5 Tips for a VP of Sales InterviewMay 12, 2022
First and foremost, you need to be interviewing them 10x harder than they're interviewing you. This is all assuming you're great at what you do and highly qualified for the job.
The risk you're taking is significantly greater than the risk they're taking. VP's are disposable and interchangeable, but the reputation and resume impact those quick shifts have can be dramatic for you, so finding the right employer is most important.
Understand your potential alignment with the CEO, their vision, and how they want to work with a VP Sales. Will they be coaching and mentoring you? Or will they be hands off and expecting things to happen without guidance? Do they have sales experience or are they learning from you? If the latter, do they actually trust you?
Picking the right stage company is critical. Although it doesn't mean everything, you need to see what's prepared and what isn't, what the existing team looks like, how hard it will be to build the right team, etc. Is sales operations in place? Do they understand the importance of investing in it up front? If it's not in place and well established, that's a big delay and initial workload for you. Do you know how to oversee sales ops? Can you recruit and manage a top sales ops leader?
How many VP Sales or Directors has the company had so far? How many has the CEO hired in the past at previous companies? They often assume they'll get it right and you'll be there forever, but that's like winning the lottery in today's world, so you need to be extremely cautious and unfortunately do a great job preparing for the worst. Use Pavilion's Executive Compensation Guide (linked below) to understand your rights and don't be scared to negotiate for terms you deserve. Most of these protections should not be hard for a great employer to give, but you'll be surprised how much pushback there will be, and that's where you realize how risky the job truly is. The more experience and leverage you have, the more protection you can negotiate. These details can make or break your financial success in the role.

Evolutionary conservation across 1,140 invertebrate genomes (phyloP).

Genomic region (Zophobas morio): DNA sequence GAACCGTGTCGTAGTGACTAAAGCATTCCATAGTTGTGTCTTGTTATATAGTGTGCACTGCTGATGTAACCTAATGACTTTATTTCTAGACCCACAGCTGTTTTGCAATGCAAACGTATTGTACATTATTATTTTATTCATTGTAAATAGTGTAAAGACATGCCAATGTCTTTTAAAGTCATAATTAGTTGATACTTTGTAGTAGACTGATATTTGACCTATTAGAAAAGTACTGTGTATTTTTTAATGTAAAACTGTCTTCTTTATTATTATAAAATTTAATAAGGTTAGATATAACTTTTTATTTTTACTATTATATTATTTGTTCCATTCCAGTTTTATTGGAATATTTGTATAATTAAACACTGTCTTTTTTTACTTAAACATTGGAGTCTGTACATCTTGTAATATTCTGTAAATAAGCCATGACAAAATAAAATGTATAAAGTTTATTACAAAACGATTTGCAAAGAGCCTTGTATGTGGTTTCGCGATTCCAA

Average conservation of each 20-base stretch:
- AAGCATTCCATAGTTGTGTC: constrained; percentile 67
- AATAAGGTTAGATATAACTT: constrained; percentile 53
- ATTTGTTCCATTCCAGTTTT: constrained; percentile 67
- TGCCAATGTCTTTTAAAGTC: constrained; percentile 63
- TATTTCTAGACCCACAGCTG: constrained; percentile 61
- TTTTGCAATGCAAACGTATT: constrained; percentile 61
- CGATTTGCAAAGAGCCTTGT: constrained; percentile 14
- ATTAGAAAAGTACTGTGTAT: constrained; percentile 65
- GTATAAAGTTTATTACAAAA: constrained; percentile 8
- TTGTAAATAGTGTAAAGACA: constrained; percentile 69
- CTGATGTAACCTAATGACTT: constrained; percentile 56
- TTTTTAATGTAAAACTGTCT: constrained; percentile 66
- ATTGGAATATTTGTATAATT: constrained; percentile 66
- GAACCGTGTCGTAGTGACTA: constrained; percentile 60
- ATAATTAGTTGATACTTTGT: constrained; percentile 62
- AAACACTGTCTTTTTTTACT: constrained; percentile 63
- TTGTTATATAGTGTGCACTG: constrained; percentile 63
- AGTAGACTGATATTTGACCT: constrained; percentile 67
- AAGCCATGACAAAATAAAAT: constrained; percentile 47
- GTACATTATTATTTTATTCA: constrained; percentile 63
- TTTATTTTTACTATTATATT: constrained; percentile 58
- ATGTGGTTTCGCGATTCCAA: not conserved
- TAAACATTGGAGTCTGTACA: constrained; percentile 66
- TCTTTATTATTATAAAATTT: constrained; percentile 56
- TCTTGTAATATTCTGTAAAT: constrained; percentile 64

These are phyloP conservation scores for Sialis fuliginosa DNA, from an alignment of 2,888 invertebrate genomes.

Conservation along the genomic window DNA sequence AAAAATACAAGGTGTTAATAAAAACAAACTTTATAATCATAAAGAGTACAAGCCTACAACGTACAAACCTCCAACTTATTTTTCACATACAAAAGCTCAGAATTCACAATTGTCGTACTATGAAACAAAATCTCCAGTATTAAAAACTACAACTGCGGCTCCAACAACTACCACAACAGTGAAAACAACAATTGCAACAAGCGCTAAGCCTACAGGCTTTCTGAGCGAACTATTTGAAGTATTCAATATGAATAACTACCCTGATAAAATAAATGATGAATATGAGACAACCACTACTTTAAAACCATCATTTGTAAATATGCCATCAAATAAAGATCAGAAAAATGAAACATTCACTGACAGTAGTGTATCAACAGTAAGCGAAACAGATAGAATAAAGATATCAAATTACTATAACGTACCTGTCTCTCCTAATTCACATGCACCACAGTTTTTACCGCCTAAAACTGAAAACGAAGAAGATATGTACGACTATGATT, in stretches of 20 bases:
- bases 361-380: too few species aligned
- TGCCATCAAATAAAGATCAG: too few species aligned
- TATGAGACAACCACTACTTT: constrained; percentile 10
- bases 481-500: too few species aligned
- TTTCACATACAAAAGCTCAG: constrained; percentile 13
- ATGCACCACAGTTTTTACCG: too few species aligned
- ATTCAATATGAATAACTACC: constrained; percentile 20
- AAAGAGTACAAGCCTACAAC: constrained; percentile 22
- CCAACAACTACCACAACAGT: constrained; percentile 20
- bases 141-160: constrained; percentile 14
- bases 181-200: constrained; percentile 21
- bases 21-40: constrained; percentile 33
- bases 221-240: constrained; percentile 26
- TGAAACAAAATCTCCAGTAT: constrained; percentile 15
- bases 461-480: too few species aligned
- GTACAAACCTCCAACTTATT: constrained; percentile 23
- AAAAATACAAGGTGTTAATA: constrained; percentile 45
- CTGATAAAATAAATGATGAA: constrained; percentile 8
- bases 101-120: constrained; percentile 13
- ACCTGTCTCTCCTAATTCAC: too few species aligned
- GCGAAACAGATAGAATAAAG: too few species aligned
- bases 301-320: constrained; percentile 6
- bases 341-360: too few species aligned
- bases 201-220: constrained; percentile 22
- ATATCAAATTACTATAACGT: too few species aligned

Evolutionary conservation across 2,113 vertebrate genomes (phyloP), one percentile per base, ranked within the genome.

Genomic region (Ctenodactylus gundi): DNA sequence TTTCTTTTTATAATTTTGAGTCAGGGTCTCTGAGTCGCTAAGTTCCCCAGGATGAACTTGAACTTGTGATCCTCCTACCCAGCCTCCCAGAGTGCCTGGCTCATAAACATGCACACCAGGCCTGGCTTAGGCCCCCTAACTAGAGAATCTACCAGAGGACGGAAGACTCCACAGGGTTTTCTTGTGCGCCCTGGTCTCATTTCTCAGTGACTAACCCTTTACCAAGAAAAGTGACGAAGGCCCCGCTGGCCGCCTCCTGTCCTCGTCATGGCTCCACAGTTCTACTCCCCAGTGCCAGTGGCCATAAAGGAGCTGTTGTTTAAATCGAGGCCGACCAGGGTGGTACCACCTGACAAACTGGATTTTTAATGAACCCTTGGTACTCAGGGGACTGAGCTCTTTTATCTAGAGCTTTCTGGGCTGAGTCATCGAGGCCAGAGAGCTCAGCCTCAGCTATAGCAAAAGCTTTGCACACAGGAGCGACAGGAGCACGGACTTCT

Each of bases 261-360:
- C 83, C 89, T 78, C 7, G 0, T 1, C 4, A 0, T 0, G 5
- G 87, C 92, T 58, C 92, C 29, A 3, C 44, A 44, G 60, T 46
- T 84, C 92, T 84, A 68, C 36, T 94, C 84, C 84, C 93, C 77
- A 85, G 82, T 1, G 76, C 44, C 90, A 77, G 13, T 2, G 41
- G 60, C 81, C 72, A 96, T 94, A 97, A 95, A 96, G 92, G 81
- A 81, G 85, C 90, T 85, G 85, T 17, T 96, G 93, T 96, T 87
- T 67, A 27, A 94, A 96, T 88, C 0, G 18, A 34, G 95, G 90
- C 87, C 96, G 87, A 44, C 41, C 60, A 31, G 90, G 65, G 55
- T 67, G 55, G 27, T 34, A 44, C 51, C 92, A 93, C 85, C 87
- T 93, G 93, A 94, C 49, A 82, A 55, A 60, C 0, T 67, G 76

Understand clearly what resources are available (marketing, IT, operations, HR, etc.) and assess exactly how much is going to land on your plate. If you're building a team from scratch with a CEO who's never done it before and it's early stage, you may end up with no HR, no marketing, no operations, no finance, etc. and you end up having to spend your time in all of these areas, which isn't necessarily a bad thing, but if you have no clue how to do any of these things, it could be the wrong stage for you.
Every CEO/founder is completely different and that's what makes the job so challenging. It's completely different every single time because founders are all completely different and rarely were any of them taught in any formal way, how to actually do what they're doing (hiring you and leading you). So most often you'll end up in a role where you have very little actual leadership and usually zero formal training. You have to be capable of thriving in that type of environment while balancing enormous pressure on your shoulders, that generally only gets heavier as time goes by, no matter how good or bad you do. This is just the nature of leading sales in a hyper growth company. If you crush a stretch target, it must not have been set right so we need to stretch farther, because, why not? This is all a healthy mindset for any growing business, but it bears heavy weight on the shoulders of the person who is ultimately responsible for delivering the results, which in this case, would be you should you truly want to become a VP of Sales.
Hopefully these tips not only prepare you for your interview but help shine light on what to ultimately prepare yourself for if you land the gig.
I did focus on negatives here, but trust me, there's a lot of reward to building and leading a sales org as long as you're cut out for it and land at the right company.
Here is an Executive Compensation Guide that will explain all of the details around what you should consider negotiating for. I strongly suggest joining the Pavilion community and seeking further guidance within.
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